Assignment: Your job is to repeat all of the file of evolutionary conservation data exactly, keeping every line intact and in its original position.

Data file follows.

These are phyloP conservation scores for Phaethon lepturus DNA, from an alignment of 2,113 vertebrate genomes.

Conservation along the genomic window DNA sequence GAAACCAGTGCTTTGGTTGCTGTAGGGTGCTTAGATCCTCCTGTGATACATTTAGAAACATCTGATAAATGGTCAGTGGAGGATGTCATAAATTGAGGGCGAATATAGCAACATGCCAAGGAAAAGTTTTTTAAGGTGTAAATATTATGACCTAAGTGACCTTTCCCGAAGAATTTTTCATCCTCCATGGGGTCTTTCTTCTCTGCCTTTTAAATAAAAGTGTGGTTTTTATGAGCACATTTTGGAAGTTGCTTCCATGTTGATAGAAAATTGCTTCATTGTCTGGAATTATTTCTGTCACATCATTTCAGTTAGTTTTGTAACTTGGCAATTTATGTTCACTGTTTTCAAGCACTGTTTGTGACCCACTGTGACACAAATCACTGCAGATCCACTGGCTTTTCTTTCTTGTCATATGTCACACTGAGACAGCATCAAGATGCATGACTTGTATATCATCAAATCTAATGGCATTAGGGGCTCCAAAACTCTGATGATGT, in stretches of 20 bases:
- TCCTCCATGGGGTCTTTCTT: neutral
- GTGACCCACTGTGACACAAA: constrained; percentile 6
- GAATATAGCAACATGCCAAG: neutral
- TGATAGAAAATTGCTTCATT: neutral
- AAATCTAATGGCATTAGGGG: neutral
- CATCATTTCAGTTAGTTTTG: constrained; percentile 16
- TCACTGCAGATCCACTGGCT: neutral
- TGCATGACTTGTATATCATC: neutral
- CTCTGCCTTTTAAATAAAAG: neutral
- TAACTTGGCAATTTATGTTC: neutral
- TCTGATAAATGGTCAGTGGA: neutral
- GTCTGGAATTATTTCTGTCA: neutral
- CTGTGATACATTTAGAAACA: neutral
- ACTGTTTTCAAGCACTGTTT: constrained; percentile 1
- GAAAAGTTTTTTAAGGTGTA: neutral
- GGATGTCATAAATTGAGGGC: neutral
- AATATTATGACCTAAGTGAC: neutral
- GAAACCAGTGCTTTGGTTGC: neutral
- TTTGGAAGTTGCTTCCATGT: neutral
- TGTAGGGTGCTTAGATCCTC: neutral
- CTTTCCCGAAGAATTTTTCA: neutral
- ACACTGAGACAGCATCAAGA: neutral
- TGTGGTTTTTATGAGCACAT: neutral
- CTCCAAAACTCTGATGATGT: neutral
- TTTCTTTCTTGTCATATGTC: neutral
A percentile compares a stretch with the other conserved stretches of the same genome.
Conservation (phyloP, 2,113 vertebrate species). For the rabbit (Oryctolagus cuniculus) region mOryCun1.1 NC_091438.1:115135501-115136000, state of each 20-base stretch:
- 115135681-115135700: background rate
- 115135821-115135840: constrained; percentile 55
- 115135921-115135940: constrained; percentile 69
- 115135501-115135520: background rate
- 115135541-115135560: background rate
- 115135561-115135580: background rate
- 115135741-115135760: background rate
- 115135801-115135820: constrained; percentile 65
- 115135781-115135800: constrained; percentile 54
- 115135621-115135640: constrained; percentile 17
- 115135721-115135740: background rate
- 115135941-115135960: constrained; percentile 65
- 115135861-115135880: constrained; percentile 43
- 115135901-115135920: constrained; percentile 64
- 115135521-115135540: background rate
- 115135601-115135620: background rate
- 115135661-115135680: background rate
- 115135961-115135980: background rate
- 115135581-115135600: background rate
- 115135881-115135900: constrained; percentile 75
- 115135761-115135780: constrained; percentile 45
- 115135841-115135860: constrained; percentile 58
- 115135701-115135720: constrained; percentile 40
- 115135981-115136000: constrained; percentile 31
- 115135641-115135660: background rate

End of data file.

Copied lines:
These are phyloP conservation scores for Phaethon lepturus DNA, from an alignment of 2,113 vertebrate genomes.

Conservation along the genomic window DNA sequence GAAACCAGTGCTTTGGTTGCTGTAGGGTGCTTAGATCCTCCTGTGATACATTTAGAAACATCTGATAAATGGTCAGTGGAGGATGTCATAAATTGAGGGCGAATATAGCAACATGCCAAGGAAAAGTTTTTTAAGGTGTAAATATTATGACCTAAGTGACCTTTCCCGAAGAATTTTTCATCCTCCATGGGGTCTTTCTTCTCTGCCTTTTAAATAAAAGTGTGGTTTTTATGAGCACATTTTGGAAGTTGCTTCCATGTTGATAGAAAATTGCTTCATTGTCTGGAATTATTTCTGTCACATCATTTCAGTTAGTTTTGTAACTTGGCAATTTATGTTCACTGTTTTCAAGCACTGTTTGTGACCCACTGTGACACAAATCACTGCAGATCCACTGGCTTTTCTTTCTTGTCATATGTCACACTGAGACAGCATCAAGATGCATGACTTGTATATCATCAAATCTAATGGCATTAGGGGCTCCAAAACTCTGATGATGT, in stretches of 20 bases:
- TCCTCCATGGGGTCTTTCTT: neutral
- GTGACCCACTGTGACACAAA: constrained; percentile 6
- GAATATAGCAACATGCCAAG: neutral
- TGATAGAAAATTGCTTCATT: neutral
- AAATCTAATGGCATTAGGGG: neutral
- CATCATTTCAGTTAGTTTTG: constrained; percentile 16
- TCACTGCAGATCCACTGGCT: neutral
- TGCATGACTTGTATATCATC: neutral
- CTCTGCCTTTTAAATAAAAG: neutral
- TAACTTGGCAATTTATGTTC: neutral
- TCTGATAAATGGTCAGTGGA: neutral
- GTCTGGAATTATTTCTGTCA: neutral
- CTGTGATACATTTAGAAACA: neutral
- ACTGTTTTCAAGCACTGTTT: constrained; percentile 1
- GAAAAGTTTTTTAAGGTGTA: neutral
- GGATGTCATAAATTGAGGGC: neutral
- AATATTATGACCTAAGTGAC: neutral
- GAAACCAGTGCTTTGGTTGC: neutral
- TTTGGAAGTTGCTTCCATGT: neutral
- TGTAGGGTGCTTAGATCCTC: neutral
- CTTTCCCGAAGAATTTTTCA: neutral
- ACACTGAGACAGCATCAAGA: neutral
- TGTGGTTTTTATGAGCACAT: neutral
- CTCCAAAACTCTGATGATGT: neutral
- TTTCTTTCTTGTCATATGTC: neutral
A percentile compares a stretch with the other conserved stretches of the same genome.
Conservation (phyloP, 2,113 vertebrate species). For the rabbit (Oryctolagus cuniculus) region mOryCun1.1 NC_091438.1:115135501-115136000, state of each 20-base stretch:
- 115135681-115135700: background rate
- 115135821-115135840: constrained; percentile 55
- 115135921-115135940: constrained; percentile 69
- 115135501-115135520: background rate
- 115135541-115135560: background rate
- 115135561-115135580: background rate
- 115135741-115135760: background rate
- 115135801-115135820: constrained; percentile 65
- 115135781-115135800: constrained; percentile 54
- 115135621-115135640: constrained; percentile 17
- 115135721-115135740: background rate
- 115135941-115135960: constrained; percentile 65
- 115135861-115135880: constrained; percentile 43
- 115135901-115135920: constrained; percentile 64
- 115135521-115135540: background rate
- 115135601-115135620: background rate
- 115135661-115135680: background rate
- 115135961-115135980: background rate
- 115135581-115135600: background rate
- 115135881-115135900: constrained; percentile 75
- 115135761-115135780: constrained; percentile 45
- 115135841-115135860: constrained; percentile 58
- 115135701-115135720: constrained; percentile 40
- 115135981-115136000: constrained; percentile 31
- 115135641-115135660: background rate